Racism spurs health problems

By Becky Reiser

A visiting professor from the University of Washington conducted a study that found that… A visiting professor from the University of Washington conducted a study that found that U.S.-born Latino and Asian people suffer more discrimination and mental health issues than Latino and Asian immigrants.

David T. Takeuchi, professor of sociology and associate dean of research at the University of Washington, spoke yesterday as part of the Reed Smith lecture series in the Center for Race and Social Problems within the School of Social Work.

About 40 people attended the lecture in the Cathedral of Learning. Takeuchi’s lecture, titled ‘Discrimination and Health Consequences across Diverse Groups,’ discussed the research study, called the National Latino and Asian American Study.

The objective of the study was to find the prevalence of disorders in Latino and Asian-Americans, “groups largely underrepresented in literature,” said Takeuchi. The beginning of the presentation included an overview of how race was viewed in the United States over time.

Currently, academics widely believe that race is socially constructed through political and national interests, and the results of Takeuchi’s study support this thought. In the study, the Latino group included Cubans, Mexicans and Puerto Ricans, among other Latinos. The Asian-American pool included Chinese, Vietnamese and Filipino participants, along with other Asians.

Discrimination was measured by factors such as the levels of courtesy individuals received, poor service at restaurants and how others viewed the different ethnic groups. For example, some thought the ethnic groups were dishonest, “not as smart” and generally not as “good.”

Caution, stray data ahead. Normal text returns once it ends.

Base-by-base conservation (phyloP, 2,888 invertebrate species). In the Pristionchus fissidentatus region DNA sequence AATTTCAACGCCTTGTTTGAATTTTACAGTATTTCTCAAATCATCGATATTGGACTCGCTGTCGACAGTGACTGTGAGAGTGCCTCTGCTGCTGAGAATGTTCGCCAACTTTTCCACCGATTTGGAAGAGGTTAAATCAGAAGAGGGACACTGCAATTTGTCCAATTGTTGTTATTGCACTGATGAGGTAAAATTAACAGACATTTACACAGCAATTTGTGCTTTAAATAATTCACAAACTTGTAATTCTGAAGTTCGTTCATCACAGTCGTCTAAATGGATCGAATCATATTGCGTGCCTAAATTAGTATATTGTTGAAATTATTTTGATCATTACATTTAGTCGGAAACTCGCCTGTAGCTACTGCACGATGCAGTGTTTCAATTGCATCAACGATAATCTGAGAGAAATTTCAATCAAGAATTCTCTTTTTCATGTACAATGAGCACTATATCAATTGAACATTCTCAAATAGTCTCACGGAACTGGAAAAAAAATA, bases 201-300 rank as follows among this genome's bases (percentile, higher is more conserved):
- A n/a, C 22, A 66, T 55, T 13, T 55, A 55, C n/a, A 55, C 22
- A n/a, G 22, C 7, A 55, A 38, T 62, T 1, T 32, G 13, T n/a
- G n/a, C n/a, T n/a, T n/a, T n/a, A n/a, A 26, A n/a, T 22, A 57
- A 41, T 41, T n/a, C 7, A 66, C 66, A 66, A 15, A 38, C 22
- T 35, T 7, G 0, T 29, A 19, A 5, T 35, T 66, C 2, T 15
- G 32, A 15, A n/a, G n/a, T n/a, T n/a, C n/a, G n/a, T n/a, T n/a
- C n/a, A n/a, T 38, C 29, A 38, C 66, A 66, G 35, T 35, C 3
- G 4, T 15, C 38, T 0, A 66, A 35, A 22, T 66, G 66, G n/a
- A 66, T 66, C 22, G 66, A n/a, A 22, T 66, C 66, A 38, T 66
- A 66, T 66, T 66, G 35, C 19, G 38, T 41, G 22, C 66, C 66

Takeuchi said that participants in the study who were immigrants were more likely to believe the discrimination was about their races and accents, whereas the U.S.-born minorities were more likely to endure everyday unfair treatment. U.S.-born Latino and Asian people believe that discrimination against them is not simply rooted in their races and accents.

Takeuchi also discovered that racial and ethnic discrimination has a strong effect on their mental health. As a result, most participants of the study reported having symptoms of depression.

“The results were consistent and had a strong effect on major depression and other health problems,” said Takeuchi. Takeuchi would like to use these results to study the neighborhoods where large proportions of these ethnic groups live and find out if there are significant social contexts, as well.